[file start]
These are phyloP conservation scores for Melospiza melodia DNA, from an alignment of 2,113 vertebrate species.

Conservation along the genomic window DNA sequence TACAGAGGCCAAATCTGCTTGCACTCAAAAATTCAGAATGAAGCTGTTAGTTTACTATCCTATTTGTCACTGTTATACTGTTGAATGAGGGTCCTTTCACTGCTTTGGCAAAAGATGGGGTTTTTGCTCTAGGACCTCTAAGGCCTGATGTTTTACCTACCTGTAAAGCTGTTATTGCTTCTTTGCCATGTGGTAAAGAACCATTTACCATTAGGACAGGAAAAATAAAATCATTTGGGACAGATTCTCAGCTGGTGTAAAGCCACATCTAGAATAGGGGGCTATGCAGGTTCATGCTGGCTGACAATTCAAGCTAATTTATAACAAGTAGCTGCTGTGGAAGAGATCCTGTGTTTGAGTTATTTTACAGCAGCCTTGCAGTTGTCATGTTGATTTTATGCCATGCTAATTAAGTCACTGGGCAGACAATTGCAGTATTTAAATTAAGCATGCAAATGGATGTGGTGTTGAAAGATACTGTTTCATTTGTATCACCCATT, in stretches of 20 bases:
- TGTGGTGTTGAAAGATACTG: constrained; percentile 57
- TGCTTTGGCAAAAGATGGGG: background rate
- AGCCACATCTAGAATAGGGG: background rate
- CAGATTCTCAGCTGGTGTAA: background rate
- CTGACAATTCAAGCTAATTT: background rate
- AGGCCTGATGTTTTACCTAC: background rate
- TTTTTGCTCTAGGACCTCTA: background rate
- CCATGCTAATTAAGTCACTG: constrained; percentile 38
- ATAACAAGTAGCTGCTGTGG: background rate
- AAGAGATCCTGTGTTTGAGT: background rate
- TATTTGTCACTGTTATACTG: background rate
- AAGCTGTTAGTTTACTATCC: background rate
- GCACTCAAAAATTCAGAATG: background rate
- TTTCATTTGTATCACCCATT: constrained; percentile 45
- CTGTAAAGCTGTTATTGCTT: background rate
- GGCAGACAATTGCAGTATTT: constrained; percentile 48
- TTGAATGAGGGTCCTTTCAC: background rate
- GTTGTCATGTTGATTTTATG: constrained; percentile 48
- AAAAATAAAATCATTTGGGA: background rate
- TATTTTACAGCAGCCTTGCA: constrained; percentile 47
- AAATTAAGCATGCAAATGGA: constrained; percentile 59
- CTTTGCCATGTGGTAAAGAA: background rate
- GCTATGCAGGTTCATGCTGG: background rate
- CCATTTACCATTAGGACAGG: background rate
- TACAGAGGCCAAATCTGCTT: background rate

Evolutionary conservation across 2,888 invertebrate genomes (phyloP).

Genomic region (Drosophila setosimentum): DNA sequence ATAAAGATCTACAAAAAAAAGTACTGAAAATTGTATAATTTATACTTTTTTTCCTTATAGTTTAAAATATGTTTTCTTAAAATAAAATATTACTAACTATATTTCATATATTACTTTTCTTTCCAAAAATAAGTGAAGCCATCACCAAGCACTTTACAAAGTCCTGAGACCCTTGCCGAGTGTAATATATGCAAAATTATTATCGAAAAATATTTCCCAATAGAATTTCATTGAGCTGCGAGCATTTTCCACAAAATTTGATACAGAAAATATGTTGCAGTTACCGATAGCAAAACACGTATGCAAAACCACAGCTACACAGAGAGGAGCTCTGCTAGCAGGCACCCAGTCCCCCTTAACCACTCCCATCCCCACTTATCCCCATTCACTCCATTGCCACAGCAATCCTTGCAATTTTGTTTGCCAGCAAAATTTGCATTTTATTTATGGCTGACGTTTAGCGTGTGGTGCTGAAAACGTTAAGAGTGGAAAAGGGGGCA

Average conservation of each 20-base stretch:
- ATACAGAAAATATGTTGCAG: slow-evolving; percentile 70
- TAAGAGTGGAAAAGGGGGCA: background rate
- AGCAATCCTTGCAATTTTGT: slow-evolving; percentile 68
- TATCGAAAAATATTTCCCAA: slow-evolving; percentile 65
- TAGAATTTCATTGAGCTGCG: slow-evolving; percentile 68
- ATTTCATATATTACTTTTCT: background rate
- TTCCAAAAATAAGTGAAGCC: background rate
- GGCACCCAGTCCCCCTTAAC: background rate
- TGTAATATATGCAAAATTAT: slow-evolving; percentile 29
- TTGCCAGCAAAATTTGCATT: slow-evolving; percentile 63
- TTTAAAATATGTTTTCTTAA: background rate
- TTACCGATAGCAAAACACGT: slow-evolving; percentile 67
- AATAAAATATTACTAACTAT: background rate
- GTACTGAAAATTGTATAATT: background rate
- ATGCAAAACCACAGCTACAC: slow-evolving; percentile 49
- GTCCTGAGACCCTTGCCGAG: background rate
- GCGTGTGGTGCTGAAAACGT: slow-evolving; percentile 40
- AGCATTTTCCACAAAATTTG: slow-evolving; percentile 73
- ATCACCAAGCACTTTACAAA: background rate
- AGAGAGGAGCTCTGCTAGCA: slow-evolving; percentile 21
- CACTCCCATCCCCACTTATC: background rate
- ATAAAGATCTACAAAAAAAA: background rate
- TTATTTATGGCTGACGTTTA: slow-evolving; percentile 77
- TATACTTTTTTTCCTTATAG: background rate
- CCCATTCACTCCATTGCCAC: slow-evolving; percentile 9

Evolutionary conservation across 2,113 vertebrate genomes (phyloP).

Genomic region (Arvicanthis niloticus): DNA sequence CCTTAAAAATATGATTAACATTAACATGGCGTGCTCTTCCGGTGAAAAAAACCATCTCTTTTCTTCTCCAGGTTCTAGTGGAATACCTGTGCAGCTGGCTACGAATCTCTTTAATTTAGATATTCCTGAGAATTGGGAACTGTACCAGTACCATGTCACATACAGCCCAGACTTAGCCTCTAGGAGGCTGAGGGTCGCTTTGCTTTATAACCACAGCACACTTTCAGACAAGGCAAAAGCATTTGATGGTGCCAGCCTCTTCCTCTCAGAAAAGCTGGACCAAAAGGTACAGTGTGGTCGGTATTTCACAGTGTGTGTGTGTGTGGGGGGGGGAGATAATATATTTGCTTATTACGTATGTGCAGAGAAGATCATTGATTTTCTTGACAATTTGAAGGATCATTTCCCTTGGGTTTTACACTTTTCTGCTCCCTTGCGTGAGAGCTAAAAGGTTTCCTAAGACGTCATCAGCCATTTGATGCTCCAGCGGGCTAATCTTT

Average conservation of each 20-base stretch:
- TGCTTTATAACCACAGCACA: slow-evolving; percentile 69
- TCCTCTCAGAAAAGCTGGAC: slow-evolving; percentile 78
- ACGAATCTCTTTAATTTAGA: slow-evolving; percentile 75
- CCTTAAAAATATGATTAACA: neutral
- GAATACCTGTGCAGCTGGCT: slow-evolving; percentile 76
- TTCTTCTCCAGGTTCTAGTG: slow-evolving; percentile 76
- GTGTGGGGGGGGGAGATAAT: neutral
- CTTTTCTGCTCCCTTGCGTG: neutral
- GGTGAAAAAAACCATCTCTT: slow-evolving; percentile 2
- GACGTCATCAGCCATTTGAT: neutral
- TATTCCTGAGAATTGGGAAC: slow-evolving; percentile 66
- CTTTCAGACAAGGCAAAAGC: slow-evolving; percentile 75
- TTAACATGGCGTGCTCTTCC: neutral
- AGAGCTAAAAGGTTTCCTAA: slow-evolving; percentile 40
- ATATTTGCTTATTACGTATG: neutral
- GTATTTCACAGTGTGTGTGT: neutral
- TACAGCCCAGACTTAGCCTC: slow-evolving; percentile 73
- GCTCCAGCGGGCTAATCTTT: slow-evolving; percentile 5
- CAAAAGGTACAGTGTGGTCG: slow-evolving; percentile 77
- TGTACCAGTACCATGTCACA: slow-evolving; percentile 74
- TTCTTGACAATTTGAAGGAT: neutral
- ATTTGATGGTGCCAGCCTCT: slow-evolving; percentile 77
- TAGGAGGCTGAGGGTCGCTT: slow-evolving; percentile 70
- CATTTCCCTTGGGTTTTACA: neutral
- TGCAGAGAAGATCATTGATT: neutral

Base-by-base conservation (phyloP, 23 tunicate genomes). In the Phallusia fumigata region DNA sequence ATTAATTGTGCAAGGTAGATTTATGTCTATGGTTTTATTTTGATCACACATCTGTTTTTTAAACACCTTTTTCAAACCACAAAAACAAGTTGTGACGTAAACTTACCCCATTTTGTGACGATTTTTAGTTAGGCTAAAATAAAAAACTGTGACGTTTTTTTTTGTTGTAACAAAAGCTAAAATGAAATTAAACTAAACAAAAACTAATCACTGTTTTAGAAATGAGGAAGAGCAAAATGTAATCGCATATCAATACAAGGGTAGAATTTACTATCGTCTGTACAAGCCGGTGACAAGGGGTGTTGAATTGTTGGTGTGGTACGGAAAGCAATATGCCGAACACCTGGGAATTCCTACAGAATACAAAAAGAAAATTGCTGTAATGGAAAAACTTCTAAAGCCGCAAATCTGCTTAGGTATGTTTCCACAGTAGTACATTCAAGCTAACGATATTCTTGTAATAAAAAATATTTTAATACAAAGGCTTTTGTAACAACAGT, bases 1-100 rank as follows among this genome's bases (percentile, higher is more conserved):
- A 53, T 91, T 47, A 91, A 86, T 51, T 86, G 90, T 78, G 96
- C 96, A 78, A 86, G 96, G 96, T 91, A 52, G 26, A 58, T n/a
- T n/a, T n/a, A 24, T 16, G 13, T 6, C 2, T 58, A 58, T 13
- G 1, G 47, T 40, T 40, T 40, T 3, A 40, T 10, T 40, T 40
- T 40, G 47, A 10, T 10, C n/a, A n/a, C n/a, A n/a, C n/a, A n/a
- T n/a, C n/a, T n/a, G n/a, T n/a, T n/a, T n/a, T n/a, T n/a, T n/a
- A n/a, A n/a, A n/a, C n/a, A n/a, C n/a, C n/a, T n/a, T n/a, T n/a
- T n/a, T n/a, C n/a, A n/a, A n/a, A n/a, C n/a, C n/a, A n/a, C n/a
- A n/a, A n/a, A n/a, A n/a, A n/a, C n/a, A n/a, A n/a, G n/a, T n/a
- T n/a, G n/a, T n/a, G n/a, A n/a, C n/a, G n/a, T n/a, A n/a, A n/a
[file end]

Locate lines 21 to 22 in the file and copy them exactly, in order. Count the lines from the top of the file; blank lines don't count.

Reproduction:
- AAAAATAAAATCATTTGGGA: background rate
- TATTTTACAGCAGCCTTGCA: constrained; percentile 47